JTIS says: "The evaporative emission canisters are fixed to the underside of the vehicle either via semi-enclosed mounting brackets. Two fixing bolts are used at the front of the bracket and a single rear bolt supports the evaporative emission canister and the evaporative emission canister vent solenoid....The evaporative emission canister vent solenoid has a stub pipe with 'O' ring seal which is a simple push fit into the canister. A mounting bracket on the evaporative emission canister vent solenoid enables it to be secured to the underbody via the canister rear mounting bolt.A hose connects the evaporative emission canister vent solenoid to the bracket mounted adaptor into which the vent system air filter is screwed."
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  #34  
Old 11-16-2011, 02:30 PM
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McBeefSteak -- thanks again for the uploaded figures. I can rule out the Evaporative Emmission Canister Vent Solenoid (under the car connected to the cannisters. I have removed it and tested it and it works fine. I also tried to put gas in it with it removed and had no luck.

Next I will try to unhook the lines running to the Fuel Level Vent Valve and / or the Grade Vent Valve (on top of the tank) and see if it helps the situation. IF I can get to it without removing the tank!!!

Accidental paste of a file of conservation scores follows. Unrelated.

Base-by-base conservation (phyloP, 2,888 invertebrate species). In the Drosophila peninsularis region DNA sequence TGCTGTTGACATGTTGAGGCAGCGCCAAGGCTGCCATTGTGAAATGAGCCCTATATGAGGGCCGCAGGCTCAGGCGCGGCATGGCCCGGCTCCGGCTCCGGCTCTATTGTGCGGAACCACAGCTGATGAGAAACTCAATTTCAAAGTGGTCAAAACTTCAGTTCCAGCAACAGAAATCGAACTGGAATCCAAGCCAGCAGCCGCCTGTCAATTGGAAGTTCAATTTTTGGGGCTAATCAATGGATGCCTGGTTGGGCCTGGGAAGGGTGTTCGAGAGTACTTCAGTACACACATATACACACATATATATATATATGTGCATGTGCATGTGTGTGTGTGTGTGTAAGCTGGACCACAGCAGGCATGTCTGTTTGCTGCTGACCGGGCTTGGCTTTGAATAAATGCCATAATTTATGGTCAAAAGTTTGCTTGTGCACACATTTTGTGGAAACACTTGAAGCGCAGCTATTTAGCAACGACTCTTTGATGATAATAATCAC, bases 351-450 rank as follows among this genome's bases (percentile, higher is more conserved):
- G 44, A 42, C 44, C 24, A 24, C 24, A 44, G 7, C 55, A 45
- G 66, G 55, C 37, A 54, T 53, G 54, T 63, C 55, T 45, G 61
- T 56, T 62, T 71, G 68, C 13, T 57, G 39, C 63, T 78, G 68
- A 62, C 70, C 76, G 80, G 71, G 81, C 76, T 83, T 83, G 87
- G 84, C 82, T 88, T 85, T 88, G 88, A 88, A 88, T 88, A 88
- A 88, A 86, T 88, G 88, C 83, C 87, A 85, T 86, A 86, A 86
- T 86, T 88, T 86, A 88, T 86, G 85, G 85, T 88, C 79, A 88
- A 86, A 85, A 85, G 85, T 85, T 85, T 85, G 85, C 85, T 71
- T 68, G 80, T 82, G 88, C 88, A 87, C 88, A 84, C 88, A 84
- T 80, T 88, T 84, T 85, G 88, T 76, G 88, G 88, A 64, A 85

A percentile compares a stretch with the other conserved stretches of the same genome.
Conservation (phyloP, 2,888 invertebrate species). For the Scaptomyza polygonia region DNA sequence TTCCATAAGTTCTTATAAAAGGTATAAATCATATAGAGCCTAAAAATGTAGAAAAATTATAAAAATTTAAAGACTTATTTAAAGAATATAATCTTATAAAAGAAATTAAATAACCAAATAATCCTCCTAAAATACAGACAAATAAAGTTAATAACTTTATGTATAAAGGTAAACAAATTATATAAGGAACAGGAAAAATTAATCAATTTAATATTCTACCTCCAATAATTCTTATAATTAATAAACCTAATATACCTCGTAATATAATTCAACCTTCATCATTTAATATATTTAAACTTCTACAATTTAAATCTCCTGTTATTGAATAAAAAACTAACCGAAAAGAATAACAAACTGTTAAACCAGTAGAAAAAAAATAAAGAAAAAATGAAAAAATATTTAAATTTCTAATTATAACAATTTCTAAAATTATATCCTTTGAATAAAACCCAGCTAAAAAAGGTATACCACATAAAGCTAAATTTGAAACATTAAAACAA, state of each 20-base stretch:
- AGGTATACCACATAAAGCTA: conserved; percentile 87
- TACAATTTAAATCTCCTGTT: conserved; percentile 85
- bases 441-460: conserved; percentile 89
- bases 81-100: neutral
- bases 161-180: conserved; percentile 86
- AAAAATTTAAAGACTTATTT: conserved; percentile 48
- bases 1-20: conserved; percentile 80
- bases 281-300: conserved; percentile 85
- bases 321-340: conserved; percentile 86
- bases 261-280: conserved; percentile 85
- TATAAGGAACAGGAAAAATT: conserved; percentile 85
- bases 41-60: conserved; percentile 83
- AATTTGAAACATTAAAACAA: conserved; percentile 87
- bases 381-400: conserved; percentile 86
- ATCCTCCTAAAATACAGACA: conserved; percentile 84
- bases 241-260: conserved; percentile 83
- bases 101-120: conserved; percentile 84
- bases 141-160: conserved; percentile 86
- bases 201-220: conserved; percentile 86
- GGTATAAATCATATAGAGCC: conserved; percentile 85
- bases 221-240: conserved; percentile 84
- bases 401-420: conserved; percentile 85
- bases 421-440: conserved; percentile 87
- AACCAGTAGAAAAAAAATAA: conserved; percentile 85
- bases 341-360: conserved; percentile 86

Thanks again for the help, we're narrowing it down a little bit at a time.

I have NOT looked at the Evaporative Emission Canister Purge Valve located under the hood, I may try that first since it's so much easier to get to...


Any fuses that I should check, and any idea which fuse box they might be in??
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2008 Lincoln Navigator, 15,000 miles
2003 Chevrolet Ext Cab 4x4, 60,000 miles
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  #35  
Old 11-16-2011, 02:51 PM
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Not sure these are electrical, suspect they might be mechanical. Haven't seen any wiring to these valves in the diagrams, but have seen reference to a ball float.

JTIS says:

"The fuel level vent valve incorporates a float valve which is closed by the rising fuel level, creating a back pressure and causing the fuel delivery to stop. In the closed position, the fuel level vent valve also sets the fuel level.With the fuel level vent valve closed (tank full), any increase in pressure or overfilling is relieved by a separate rollover protected grade vent valve. The outlet from this valve feeds into the main fuel level vent valve vapor outlet pipe, bypassing the closed fuel level vent valve.When the fuel level is below full, the fuel level vent valve opens to allow unrestricted venting via the canisters."